In addition to teaching at theuniversity, Reinhart has also started developing online resources aimed directly at high school students.

"It's important for young people because it will shape how they select products, what they do with them, and the impact their choices have on their environment. Sustainability is key."

For many students, the reasons for considering a career in waste management go beyond the great and growing job opportunities.

"Today, kids are born into environmental issues; they have no choice but to be aware," says Hogendoorn.

"The environment should be breakfast table conversation," Trump adds, "and in some cases it's students who will be educating their parents. We have to deal with our past sins, make a better place to live."

O'Ryan agrees: "I was looking for work relating to environmental science and conservation, and waste management and the 3Rs [reduce, reuse, recycle] seemed like a unique way to apply these two fields. This field enables me to help protect the environment by helping people reduce, reuse and recycle our resources.

"I feel working in a field relating to the environment makes you more aware and more connected to the natural world around you. I believe that a large part of the environmental problems we are facing today is a consequence of our disconnection with nature and the organisms that we share it with.

"A career relating to the environment, or specifically waste management, is a field of work that you could take pride in knowing that you're helping to make a difference."

That difference can also affect a population's health. Waste that isn't disposed of properly can be the source of many disease outbreaks.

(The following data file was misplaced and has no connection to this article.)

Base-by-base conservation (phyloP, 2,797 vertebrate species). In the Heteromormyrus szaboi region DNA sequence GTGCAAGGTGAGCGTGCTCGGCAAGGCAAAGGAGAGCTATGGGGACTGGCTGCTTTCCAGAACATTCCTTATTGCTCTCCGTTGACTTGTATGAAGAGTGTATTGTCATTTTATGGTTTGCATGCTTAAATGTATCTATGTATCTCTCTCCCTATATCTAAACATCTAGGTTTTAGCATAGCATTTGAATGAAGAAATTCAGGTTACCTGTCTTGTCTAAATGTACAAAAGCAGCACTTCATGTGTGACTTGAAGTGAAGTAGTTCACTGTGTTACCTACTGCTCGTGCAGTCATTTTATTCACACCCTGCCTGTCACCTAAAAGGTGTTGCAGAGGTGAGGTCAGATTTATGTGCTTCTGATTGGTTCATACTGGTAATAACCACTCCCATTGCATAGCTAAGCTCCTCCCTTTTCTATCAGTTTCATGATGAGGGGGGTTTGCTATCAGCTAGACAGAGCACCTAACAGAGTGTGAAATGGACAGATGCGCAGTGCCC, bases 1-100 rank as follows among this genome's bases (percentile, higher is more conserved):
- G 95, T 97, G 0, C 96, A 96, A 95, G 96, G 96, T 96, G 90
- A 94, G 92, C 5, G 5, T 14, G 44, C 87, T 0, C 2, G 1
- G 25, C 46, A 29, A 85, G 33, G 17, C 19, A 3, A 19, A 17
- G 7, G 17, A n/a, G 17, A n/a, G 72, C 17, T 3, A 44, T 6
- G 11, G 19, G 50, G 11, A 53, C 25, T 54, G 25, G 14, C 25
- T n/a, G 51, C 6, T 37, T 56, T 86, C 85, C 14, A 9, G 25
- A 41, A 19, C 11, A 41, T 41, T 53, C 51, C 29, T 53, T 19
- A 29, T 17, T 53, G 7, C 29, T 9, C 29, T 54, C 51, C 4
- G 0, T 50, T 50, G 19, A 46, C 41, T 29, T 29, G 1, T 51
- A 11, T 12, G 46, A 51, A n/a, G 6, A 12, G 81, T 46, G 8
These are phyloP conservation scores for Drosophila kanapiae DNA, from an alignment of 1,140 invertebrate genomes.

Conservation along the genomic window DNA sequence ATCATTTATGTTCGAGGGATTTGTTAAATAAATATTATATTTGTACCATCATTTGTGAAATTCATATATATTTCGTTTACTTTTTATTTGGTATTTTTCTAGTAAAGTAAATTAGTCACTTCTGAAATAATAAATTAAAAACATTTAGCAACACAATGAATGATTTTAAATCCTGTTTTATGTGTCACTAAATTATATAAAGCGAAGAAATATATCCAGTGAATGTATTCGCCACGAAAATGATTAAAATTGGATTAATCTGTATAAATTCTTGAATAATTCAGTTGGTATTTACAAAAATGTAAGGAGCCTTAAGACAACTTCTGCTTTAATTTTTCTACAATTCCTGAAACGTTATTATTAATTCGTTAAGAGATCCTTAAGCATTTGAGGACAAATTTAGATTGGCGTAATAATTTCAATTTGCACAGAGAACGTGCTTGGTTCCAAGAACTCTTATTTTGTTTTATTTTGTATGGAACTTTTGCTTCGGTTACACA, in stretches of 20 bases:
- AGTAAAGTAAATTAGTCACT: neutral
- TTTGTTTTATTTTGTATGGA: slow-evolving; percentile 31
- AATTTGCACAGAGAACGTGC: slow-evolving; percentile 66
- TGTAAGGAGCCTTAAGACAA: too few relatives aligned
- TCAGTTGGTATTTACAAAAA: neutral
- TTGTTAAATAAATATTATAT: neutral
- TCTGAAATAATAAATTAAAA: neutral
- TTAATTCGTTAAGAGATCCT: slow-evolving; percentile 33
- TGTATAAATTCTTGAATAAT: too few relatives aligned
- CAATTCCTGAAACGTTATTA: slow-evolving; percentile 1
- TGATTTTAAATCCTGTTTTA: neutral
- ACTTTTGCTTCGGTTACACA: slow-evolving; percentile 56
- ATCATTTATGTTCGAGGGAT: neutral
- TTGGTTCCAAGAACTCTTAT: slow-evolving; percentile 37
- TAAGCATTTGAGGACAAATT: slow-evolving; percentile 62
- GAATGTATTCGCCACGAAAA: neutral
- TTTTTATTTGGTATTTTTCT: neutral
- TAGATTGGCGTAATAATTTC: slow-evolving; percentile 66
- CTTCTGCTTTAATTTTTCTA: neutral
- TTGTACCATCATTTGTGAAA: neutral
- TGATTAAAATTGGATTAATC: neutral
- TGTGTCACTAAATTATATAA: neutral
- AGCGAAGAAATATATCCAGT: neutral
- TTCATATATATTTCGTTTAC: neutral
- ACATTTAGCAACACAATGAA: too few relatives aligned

In the developing world, many illnesses can be prevented by proper waste management. Nonprofit humanitarian organizations as well as private corporations have many opportunities to help others develop better waste management strategies and save lives around the world.

And waste management is never boring, O'Ryan says. "I have a variety of responsibilities. On any given day I could be conducting a waste audit, writing a waste audit and waste reduction work plan report, helping to develop new marketing or promotional events, or presenting a training presentation. The waste audit is the most unique aspect of this job, since it involves the inspection of the waste and recycling facility."

Whether you'd like to work in a lab, an office in the city, outdoors in remote locations of North America, or in another country in the developing world, waste management is a fast-growing, profitable and creative field with almost unlimited possibilities.

There are things you can do as a student to get involved and see if this field interests you. Evaluate your family's waste management practices. Look for chances to participate in your school's recycling program or do a school waste audit.

Some municipalities run recycling contests between schools to help raise awareness of the issue. Find out about and participate in activities related to other initiatives like Keep America Beautiful, Earth Day, National Waste Reduction Week, America Recycles day, or International Clean-Up Weekend.

Waste management is a field dedicated to taking care of our environment and our future. If you are creative, committed, and have a flair for problem-solving, then this dynamic career path might be for you.

Links

The Environmental Protection Agency's High School Environmental Center
Gives information on lots of waste management topics and links to careers, scholarships and community service projects

Earth's 911
Enter your postal code and this site will give you information on resources and programs in your area

National Recycling Coalition
Everything you need to know about recycling, including a recycle calculator to measure your impact on the environment

Waste Management, Inc.
One of North America's leading companies in waste management